If you’re a Windows Phone user or have at least messed around with one, you’d know the biggest problem is the lack of apps, commercially successfully ones at least. The Windows Phone Marketplace is filled with a lot of wallpaper and “sexual” apps, but when it comes to highly popular apps like Path, Instagram, Tweetbot or even the Angry Birds Space, they just aren’t there, at least yet.
Microsoft’s struggling OS continues to chug-a-long and has just passes another milestone, the Marketplace has just surpassed 80,000 apps. This is great news for the Redmond company, as Nokia prepares to drop the Lumia 900 on AT&T this weekend and the HTC Titan II’s release quickly approaches as well.
While 80,000 apps isn’t close to either iOS or Android, both of which enjoy over 450,000+ apps, it is more than RIM’s BlackBerry App World , webOS and even Nokia’s Symbian OVI store. If things continue as they are now, the Windows Phone Marketplace should pass the BIG 100,000 apps mark sometime in May.
There is one snag though, Microsoft is betting Window’s Phone’s success on Nokia and the Lumia 900, hoping it makes a big splash when it lands in the States, as it will be Nokia’s new flagship device and a big statement for Microsoft’s mobile OS future. The problem is that early reviews, that came out last night, have been underwhelming to say the least. While folks are saying it’s a beautiful phone and Nokia did everything right, the Windows Phone OS is holding the phone back. Windows Phone has a few limitations that many see as downsides, like the fact it only supports single-core processors or that a display can only have a max resolution of 800×840, while competitors move to dual and quad core processors and have Retina or HD displays. The Nokia Lumia 900 can’t afford to fail, because if it does, developers will take note and will continue to avoid the Marketplace like the black plague.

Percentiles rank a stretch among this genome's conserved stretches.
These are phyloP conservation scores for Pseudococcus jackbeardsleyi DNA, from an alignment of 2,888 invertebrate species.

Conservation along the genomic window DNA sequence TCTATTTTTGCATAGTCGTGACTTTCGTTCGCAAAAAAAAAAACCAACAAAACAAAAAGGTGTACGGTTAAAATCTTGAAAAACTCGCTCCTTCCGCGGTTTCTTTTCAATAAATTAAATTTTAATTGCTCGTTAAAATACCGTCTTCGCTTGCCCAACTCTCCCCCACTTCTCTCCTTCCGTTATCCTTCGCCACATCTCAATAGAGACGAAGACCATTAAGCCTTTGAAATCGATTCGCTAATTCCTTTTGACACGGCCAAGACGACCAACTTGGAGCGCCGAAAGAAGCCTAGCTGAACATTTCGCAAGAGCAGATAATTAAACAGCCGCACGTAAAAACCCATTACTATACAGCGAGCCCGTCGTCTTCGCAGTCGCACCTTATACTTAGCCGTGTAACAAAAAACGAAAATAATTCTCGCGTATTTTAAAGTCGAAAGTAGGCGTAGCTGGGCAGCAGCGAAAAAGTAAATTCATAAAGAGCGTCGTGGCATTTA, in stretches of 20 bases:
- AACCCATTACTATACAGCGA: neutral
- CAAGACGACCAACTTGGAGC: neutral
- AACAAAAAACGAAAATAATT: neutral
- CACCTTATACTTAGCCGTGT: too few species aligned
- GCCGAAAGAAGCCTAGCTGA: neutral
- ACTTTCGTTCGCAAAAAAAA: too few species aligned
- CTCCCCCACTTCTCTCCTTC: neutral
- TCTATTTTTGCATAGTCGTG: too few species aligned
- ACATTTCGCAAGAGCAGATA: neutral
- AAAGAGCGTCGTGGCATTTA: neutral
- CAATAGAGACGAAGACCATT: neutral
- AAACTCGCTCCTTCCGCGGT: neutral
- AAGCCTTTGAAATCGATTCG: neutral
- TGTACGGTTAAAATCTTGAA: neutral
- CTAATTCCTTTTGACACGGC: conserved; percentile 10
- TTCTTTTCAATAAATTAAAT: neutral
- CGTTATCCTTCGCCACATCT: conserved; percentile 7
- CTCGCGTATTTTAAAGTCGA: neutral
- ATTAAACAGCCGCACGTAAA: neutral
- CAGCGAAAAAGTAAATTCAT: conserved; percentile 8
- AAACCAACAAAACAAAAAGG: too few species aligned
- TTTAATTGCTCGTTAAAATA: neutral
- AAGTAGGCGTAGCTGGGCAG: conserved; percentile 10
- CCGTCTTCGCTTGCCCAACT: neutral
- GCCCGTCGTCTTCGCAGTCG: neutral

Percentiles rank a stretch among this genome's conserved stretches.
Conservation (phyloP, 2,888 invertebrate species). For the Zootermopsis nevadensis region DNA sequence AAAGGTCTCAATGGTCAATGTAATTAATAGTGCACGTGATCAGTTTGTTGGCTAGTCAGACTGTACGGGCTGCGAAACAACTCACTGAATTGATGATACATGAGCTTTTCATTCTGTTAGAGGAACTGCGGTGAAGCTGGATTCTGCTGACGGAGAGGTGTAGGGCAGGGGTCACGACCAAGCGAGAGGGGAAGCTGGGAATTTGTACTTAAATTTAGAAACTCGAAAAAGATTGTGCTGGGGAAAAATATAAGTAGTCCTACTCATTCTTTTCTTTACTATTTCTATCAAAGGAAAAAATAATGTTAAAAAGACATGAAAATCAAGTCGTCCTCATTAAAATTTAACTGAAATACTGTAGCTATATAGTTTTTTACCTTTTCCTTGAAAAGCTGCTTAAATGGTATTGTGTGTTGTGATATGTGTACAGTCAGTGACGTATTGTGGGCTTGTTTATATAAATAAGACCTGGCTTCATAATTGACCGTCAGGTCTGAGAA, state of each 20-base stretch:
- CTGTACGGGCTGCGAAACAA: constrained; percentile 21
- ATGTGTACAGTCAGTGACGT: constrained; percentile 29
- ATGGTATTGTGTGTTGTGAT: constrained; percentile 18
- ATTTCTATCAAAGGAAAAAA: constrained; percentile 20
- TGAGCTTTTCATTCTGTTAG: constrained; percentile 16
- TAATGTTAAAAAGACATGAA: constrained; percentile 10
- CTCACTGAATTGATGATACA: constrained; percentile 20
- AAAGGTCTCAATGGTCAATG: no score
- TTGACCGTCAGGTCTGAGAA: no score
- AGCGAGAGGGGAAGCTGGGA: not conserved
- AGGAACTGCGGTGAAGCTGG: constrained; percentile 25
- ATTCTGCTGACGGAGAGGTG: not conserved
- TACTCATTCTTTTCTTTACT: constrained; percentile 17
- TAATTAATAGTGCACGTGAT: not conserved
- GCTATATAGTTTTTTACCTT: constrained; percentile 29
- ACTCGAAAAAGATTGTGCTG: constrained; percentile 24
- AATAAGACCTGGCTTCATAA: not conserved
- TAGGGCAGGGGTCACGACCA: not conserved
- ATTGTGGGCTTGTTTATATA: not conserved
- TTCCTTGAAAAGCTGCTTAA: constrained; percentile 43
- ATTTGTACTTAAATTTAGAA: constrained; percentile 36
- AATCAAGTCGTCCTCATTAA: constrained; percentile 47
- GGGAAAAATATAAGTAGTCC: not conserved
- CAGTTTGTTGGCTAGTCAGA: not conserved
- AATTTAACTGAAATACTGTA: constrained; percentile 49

Nokia took a big leap of faith when they decide to only use an unproven OS, but as someone who owns a Windows Phone, for an extra device, I can honestly say it’s fun and refreshing, but right now apps are my biggest complaint as well as some issues with navigation. I’d love to see Windows Phone succeed, but in order to do that, we need to see a phone that will sell enough to draw crowd and developers, we also need more apps….it’s a vicious circle.